“While terrorism is devastating to the people that experience it firsthand, it’s exceptionally rare for an attack to have a big enough impact on investor sentiment or economic activity to really change a market’s trend,” he says.

You can read the full article here.

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Chipotle is an Orphan Stock

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I gave my thoughts to on Chipotle (CMG) to Kyle Woodley for a story he wrote for US News and World Reports. Chipotle is a great company and one of the great growth stories of the past decade. But unfortunately, the stock is something of an orphan right now:

“This is the issue with Chipotle today: It’s a stock without a buying clientele,” says Charles Sizemore, founder of Sizemore Capital Management, a fee-based registered investment advisory firm based in Dallas. “It was a high-flying momentum stock that has now lost its momentum.”

Chipotle was a hot mover for years prior to 2015’s nosedive. Shares more than tripled from their October 2012 lows in the mid-$200s through its all-time high of $758.61 in August 2015. That included a rapid move of about 25 percent that drove CMG to its peak in about six weeks.

However, a decline of roughly 35 percent hasn’t exactly been followed by a lot of dip-buying…

Before Tuesday’s report, CMG was trading at 28 times trailing earnings and 37 times forward earnings. “And while those numbers aren’t off the charts for a restaurant stock,” Sizemore says, “Chipotle doesn’t follow a franchise model. A franchise model is generally more profitable in terms of return on equity and commands a higher earnings multiple. Chipotle manages its own stores and has no plans to franchise.”

That leaves CMG in a precarious position. Sizemore says Chipotle’s lost momentum means “trend followers probably won’t return to it. But it isn’t cheap enough yet to attract value investors. So it’s something of an orphan right now.”

You can read the full article here.

Photo credit: Mike Mozart

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All About Fees…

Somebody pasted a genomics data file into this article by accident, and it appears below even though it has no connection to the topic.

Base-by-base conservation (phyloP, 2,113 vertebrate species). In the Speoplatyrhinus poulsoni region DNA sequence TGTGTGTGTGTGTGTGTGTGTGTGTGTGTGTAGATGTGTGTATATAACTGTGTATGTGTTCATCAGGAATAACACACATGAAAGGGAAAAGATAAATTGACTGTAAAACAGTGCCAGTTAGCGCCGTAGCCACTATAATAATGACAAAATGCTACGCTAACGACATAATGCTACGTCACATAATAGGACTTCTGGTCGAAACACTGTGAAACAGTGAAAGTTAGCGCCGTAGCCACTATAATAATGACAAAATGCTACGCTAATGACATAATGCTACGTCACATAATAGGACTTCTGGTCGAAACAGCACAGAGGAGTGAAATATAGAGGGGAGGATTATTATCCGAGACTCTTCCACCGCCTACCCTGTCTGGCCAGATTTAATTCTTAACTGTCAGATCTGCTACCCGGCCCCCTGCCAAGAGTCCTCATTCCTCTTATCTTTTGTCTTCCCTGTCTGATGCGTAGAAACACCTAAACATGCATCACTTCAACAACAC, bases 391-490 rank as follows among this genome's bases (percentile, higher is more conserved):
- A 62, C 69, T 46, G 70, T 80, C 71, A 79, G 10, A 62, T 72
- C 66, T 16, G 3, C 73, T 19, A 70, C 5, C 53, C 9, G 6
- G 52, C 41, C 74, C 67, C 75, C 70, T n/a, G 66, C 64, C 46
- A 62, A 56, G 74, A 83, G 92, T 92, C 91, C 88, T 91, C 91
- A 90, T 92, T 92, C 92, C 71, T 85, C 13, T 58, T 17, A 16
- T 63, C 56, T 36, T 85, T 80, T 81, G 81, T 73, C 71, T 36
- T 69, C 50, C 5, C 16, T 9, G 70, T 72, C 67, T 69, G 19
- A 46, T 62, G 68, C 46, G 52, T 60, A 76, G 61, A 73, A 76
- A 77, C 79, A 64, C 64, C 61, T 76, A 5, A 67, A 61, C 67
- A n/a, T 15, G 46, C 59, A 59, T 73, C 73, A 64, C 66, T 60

I gave Jeff Reeves my thoughts on fees and the impact they can have on your portfolio. You can read Jeff’s USA Today piece here. And the following is an excerpt:

The thing to remember, Sizemore adds, is that you don’t get a bill for mutual fund fees; they are “baked in” to your investment’s performance. For instance, if that same mutual fund charging 0.7% each year generates a 10% annual return, it passes 9.3% in gains on to you and takes 0.7% off the top.

Furthermore, “returns lost to fees actually compound over time,” he said, since you lose not just that fixed fee up front but also potential investment returns that could have been made on that extra cash.

Given all this, it’s crucial for investors to keep an eye on what they are paying and try to keep costs as low as possible…

“A fee number in a vacuum really doesn’t tell you much. If you’re investing in a strategy that really is different and really adds something to your portfolio, then paying a higher fee shouldn’t be a deal breaker,” he said. A few investment areas that tend to be more sophisticated and charge higher management fees include emerging market investments or unconstrained bond funds, Sizemore said. However, he adds that “If you’re getting a fund that tracks pretty closely to the S&P 500, then it’s hard to justify paying a premium.”…

“When presented with many different ways to do the same thing, always err on the side of lower costs,” Sizemore said.

You can read the full article here.